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Judge drops price-fixing case against packers

by Wyoming Livestock Roundup

In one of the most complex antitrust cases against the country’s largest packers, a federal court judge in Minnesota ruled on claims brought forth by several major retailers and wholesalers against the packers, along with similar complaints filed by livestock and agricultural groups.

On May 28, a U.S. federal judge ruled against the small group of cow/calf producers in the case against the country’s largest packers over a drop in fed cattle prices in 2015.

Minnesota District Judge John Tunheim ruled the group of producers from Kansas, Missouri, Nebraska and Tennessee who filed claims against Tyson Foods, JBS S.A., Cargill and National Beef Packing Co. did not show how they were directly hurt or how the packers specifically conspired to bring down fed cattle prices in 2015.

The producers brought the class-action status for all who sold cattle in 2015 directly to the packers, and producers who sold cattle upstream to feedyards at lower prices.

This was the second ruling in the past nine months from Tunheim dismissing the cattle producers’ claims.

According to a Progressive Farmer article written by Ag Policy Editor Chris Clayton, the cattle producers argued the four largest packers conspired in 2015 to use their purchase power to bring down fed cattle prices and limit live trade in the fed cattle markets.

The producers declared the coordinated efforts caused a collapse in fed cattle prices in 2015, which also caused feeder cattle prices to collapse. 

They also argued they were indirectly affected by lower fed cattle prices because they typically sell cattle to feedyards or at auction.

Case details

According to the lawsuit, the conspiracy to suppress fed cattle prices has been running in the U.S. from at least January 2015, harming domestic producers of fed cattle. 

The producers in the case argued packers violated antitrust laws, including the Packers and Stockyards Act, when the companies conspired to suppress fed cattle prices, which in turn caused the prices of cows and calves to collapse.

While meatpackers have experienced record profits in recent years, U.S. ranchers have suffered, and this lawsuit argues ranchers have not mutually shared in the profits because the prices they receive for selling live fed cattle to packers are suppressed, due to collusion.

Fed cattle slaughter averages more than 25 million head a year, states the U.S. Department of Agriculture, and the leading packing companies process about 85 percent of those cattle, roughly 21.5 million head annually.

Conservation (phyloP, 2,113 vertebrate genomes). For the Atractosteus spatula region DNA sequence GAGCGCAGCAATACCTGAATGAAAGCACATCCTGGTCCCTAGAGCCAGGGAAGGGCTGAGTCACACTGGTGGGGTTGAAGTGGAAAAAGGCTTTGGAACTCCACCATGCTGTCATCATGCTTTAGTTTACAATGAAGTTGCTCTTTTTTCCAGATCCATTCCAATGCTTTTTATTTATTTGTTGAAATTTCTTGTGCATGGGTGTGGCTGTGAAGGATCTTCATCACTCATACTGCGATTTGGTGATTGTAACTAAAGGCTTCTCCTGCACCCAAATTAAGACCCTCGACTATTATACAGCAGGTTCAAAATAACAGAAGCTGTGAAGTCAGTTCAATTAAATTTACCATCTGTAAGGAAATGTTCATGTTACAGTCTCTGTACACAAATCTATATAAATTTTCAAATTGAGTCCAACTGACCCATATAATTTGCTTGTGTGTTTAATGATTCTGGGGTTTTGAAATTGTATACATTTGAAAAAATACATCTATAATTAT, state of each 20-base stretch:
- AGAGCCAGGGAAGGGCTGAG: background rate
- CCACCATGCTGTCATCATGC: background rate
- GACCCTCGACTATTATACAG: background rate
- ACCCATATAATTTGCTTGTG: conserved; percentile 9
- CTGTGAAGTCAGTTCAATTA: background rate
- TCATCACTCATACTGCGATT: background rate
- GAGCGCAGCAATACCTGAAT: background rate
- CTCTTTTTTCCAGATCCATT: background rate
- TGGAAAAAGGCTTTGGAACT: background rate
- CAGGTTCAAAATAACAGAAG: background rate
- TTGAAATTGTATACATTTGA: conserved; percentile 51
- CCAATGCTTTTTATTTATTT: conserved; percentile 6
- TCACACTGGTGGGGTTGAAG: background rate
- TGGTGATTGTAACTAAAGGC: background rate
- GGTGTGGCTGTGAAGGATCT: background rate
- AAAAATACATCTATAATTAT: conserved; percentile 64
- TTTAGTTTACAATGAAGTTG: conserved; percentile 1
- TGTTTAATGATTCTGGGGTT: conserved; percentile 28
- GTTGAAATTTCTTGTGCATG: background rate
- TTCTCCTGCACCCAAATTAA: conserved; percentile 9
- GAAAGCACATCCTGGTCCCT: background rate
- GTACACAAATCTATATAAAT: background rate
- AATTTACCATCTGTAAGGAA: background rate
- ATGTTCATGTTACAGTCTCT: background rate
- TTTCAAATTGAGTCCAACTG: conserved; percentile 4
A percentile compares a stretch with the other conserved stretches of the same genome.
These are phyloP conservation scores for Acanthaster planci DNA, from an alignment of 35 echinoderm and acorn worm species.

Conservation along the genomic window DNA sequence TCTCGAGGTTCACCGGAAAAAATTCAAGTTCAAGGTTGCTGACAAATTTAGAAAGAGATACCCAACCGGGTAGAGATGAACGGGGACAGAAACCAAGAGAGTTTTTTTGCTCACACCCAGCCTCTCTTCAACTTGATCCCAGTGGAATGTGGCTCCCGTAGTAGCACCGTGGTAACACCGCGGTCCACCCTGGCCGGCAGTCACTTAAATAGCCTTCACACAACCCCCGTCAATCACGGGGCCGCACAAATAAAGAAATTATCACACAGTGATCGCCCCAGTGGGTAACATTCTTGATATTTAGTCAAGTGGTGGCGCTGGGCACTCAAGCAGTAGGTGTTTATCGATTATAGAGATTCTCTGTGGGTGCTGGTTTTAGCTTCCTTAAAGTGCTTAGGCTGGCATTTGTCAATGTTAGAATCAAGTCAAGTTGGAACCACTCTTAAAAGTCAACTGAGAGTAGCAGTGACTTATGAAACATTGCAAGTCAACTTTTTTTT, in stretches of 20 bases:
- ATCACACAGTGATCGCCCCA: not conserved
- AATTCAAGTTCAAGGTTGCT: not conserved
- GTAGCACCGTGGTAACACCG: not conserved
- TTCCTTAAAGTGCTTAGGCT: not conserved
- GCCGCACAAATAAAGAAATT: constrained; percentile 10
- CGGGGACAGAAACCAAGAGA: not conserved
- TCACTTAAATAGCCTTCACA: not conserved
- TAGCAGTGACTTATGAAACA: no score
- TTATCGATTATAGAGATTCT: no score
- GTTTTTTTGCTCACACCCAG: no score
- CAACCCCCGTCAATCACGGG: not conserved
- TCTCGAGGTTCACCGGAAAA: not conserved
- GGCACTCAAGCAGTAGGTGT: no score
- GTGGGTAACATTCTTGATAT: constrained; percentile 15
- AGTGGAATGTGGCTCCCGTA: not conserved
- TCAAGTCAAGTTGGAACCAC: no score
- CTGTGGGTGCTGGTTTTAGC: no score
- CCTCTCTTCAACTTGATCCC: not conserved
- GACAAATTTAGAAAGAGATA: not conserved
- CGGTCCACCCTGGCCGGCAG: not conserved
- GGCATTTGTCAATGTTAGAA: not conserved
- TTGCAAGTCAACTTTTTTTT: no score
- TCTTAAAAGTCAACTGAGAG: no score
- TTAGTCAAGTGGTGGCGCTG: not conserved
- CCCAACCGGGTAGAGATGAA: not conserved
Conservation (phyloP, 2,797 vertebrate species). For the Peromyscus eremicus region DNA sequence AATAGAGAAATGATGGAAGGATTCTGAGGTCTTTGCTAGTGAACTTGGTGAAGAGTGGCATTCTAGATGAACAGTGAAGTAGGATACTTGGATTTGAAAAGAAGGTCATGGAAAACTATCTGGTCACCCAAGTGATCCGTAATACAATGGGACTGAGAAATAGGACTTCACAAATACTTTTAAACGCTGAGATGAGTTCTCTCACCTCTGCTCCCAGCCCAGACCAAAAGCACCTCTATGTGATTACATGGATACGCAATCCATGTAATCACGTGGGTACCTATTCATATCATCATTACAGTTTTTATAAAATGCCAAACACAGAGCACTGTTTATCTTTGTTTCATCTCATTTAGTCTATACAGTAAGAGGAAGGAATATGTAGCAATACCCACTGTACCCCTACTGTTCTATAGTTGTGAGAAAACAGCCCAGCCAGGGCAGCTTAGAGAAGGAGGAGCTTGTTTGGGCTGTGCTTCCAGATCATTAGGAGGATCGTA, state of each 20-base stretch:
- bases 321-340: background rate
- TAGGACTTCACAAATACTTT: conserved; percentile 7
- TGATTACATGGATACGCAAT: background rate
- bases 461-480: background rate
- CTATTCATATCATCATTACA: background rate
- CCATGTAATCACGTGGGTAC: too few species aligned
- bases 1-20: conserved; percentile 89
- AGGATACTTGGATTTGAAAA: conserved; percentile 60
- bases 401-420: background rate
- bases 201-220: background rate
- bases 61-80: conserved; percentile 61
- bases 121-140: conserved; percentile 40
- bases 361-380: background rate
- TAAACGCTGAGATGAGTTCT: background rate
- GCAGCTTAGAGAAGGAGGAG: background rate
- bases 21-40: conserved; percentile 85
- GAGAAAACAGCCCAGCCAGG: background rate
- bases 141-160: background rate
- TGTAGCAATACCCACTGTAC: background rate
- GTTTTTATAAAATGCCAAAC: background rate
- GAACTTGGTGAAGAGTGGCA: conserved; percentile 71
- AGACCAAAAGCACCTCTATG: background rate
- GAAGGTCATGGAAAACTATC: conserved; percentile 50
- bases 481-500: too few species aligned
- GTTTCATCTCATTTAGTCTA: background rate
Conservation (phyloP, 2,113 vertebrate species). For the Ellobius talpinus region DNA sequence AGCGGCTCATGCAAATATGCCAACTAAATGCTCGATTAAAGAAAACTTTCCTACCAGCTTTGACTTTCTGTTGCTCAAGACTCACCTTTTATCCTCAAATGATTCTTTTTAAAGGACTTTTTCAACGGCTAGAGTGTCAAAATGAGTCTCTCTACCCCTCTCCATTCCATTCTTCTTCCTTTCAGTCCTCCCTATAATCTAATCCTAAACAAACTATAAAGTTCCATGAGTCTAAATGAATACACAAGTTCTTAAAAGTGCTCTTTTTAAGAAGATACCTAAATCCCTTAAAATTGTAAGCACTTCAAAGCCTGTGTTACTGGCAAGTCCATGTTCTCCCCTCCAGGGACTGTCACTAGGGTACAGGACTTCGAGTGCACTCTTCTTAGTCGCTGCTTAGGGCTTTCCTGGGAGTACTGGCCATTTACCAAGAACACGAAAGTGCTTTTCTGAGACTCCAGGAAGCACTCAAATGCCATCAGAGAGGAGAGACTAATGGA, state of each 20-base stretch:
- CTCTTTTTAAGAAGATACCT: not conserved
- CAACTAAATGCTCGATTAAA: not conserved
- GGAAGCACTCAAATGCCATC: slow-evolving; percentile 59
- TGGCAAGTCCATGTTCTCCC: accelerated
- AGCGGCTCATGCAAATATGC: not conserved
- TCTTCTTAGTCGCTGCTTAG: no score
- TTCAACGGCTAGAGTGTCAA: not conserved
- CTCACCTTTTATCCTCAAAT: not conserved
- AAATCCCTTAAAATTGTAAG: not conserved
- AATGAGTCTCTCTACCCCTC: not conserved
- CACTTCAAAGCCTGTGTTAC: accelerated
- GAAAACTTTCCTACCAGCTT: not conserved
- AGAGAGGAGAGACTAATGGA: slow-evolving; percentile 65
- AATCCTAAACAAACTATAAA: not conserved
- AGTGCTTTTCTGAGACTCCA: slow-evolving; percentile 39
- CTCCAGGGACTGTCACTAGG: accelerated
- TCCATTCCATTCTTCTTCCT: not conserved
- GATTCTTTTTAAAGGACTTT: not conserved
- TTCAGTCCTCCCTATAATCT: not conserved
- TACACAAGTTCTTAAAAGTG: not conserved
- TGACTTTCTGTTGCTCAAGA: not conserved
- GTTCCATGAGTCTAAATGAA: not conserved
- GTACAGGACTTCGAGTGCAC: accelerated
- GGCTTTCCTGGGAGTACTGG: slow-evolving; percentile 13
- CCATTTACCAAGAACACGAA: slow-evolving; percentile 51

In November 2014, fed cattle prices peaked at $170 per hundredweight (cwt), but fell to around $125 per cwt by November 2015. 

Fed cattle prices bottomed out at $103 per cwt in September 2019. When COVID-19 hit in March 2020, fed cattle prices dropped to $99 per cwt.

The facts in this case were similar to claims Tunheim ruled against in August 2023 where JBS agreed to pay $52 million to settle claims by wholesalers in January. However, the cattle producers refiled their claims in October 2023.

More details

The Progressive Farmer article notes the cattle producers are just one set of plaintiffs in what is known as “Re: Cattle and Beef Antitrust Litigation,” No. 20-cv-1319 in the U.S. District Court of Minnesota, but there is a similar case in the U.S. District Court for Northern Illinois which was filed last year. 

The Minnesota court docket is full of reports from the packers detailing they have settled with other companies, individuals or have been dropped as defendants from other cases.

Tunheim states in his ruling cow/calf producers had essentially “relabeled themselves” as producers of feeder cattle who indirectly sold to one or more of the large packers. 

By going from cow/calf producers to producers of feeder cattle, it expands the case to include all “indirect sellers, including cow/calf entities, ranchers and backgrounders,” the judge concludes.

Tunheim further states only one of the producer-plaintiffs could possibly be considered a producer of feeder cattle, but all of the other producers have not demonstrated they are producers of feeder cattle and allege they were the target of an alleged conspiracy.

Feeder calves are inherently different than full-grown cattle the defendants process, he adds. 

The plaintiffs’ cattle are several steps removed from the packers’ alleged market manipulation, even if there is a tie between changes in fed cattle prices and changes in the feeder cattle market, Tunheim states.

Tunheim dismissed the cow/calf producers from the cattle and beef antitrust litigation case, which continues due to lawsuits from purchasers of beef, arguing the packers increased the margins between what they paid producers and what they charged for their processed products.

In addition, the federal government is wading into another antitrust fight, where Tunheim resides.

Last September, the U.S. Department of Justice filed a civil lawsuit against AgriStats, a defunct Indiana agricultural data firm who shared “anticompetitive” market reports and even encouraged meat processors to raise prices and reduce supply.

Melissa Anderson is the editor of the Wyoming Livestock Roundup. Send comments on this article to

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